Davey Wilson is an award-winning commercial, sports and documentary photographer published in The Rugby Journal, Pro Cycling Magazine, Velo News and online at Cycling Tips and many more. Wilson served as team photographer for the Axel Merckx-helmed Hagens Berman Axeon Cycling Team and Utah Warriors (Major League Rugby), as well as the USA Hawks (USA Rugby League). In addition to sports teams, Wilson worked with brands like Degree, The North Face, SRAM, Klean Athlete and more. Most recently, Wilson was the only American shortlisted in The Rugby Journal’s international Rugby Photographer of the Year competition – taking 2nd in the “Portfolio” category.
Wilson possesses a natural ability to capture the raw moments of athletic competition. Employing a broad range of angles, Wilson often pairs lush tonal palettes against dramatic compositions. Utilizing everything from training to warm up, competition and cool down, Wilson’s fly-on-the-wall perspective is often intense and emotional – depicting the life of the athlete like no other.
Where did you grow up and where are you now?
I was born in the US, raised in England and ended up in New York most of my adult life, but after 12 years of it, I wanted the opposite. I recently moved west which brought me closer to my work in cycling and rugby. Currently, I spend 1⁄2 the year in Utah and the rest traveling on assignment – mostly around North America.
How did you get started with photography?
To be honest, I never set out to be a photographer. After spending my entire childhood in an independent art studies program, everyone expected me to go straight to art school, but I wanted to try something else.
Shortly after graduating high school, I landed a job at Columbia Records and dived headfirst into the music industry. I ended up working in music for many years, but even during that time, creative work always found me. In a matter of months I was designing everything from marketing materials to packaging. Inevitably, they moved me to the art department.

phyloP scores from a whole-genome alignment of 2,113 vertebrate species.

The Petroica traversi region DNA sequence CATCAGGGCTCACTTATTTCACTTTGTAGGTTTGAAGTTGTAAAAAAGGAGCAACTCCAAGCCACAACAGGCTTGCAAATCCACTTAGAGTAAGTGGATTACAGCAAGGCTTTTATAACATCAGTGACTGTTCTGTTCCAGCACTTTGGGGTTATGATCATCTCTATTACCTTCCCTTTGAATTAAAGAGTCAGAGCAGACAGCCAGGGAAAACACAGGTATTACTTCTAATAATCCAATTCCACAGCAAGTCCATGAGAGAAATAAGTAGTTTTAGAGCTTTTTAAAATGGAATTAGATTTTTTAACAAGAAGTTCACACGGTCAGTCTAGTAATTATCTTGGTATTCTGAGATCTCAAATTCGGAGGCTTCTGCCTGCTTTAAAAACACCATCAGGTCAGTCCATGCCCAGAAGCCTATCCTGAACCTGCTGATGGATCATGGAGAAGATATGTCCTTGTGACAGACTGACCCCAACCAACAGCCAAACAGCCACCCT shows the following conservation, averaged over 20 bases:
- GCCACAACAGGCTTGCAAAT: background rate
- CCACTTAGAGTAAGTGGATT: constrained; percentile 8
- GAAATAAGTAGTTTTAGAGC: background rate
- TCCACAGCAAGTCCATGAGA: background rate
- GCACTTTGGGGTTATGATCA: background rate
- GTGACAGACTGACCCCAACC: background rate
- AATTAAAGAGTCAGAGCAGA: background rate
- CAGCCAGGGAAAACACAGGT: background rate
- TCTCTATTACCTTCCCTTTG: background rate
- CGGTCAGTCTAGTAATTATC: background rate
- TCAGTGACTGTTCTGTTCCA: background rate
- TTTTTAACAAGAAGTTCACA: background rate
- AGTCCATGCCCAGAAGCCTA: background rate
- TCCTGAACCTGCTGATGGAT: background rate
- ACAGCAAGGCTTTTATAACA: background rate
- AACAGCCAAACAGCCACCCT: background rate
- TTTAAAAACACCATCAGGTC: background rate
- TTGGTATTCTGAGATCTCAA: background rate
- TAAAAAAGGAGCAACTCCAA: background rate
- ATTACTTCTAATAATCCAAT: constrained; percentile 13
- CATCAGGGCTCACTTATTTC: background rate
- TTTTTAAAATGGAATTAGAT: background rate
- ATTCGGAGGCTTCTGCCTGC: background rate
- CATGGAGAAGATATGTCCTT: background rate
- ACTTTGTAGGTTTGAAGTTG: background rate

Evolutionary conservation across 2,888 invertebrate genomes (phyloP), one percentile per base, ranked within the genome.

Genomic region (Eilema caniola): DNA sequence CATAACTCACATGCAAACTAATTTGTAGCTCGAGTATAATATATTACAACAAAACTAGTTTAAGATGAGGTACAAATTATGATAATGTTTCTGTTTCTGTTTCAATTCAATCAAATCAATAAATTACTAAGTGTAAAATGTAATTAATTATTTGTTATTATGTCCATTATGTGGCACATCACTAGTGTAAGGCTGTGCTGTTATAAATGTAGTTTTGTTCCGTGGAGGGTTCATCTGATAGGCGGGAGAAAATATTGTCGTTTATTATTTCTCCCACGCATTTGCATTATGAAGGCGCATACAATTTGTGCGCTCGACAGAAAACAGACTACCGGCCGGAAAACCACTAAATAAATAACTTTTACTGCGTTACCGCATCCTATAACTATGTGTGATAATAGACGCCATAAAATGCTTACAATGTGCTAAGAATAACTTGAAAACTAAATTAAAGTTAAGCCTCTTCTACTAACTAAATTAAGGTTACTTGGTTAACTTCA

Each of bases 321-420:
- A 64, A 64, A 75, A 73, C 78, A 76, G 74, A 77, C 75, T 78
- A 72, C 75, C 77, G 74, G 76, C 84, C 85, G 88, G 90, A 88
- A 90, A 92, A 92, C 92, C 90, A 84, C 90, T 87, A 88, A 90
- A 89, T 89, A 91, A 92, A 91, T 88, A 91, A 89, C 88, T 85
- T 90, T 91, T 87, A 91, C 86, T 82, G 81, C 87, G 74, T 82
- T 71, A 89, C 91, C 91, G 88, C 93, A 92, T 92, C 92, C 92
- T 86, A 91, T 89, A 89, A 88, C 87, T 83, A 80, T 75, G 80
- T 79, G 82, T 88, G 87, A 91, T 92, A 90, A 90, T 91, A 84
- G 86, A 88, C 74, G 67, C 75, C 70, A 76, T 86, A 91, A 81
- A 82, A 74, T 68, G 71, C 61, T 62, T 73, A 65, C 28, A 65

Coincidentally, during that time, my flatmate happened to be Richard Avedon’s former full time assistant, so there were handwritten notes, drawers full of test polaroids and photo books lying around at our West Village flat. He’d tell me endless stories, not only from working with Avedon, but also his own work as a photographer. Honestly, it made for a better photography class than any traditional education. I learned a ton, and credit those years for making me the photographer I am today!
My first break was a matter of being in the right place at the right time. After seeing some of my work, a friend at Columbia Records asked me to shoot a band she signed and everything snowballed from there.
So you didn’t always shoot sports?
I actually got my start shooting music – everything from promo portraits, concerts, festivals and even a few album covers. A few years into it, I got asked to shoot some promos for a NY soccer league, and I loved it. Shortly after, I got to work on a campaign which launched around the 2014 World Cup. That started my transition into sports.
What attracted you to shooting sports?
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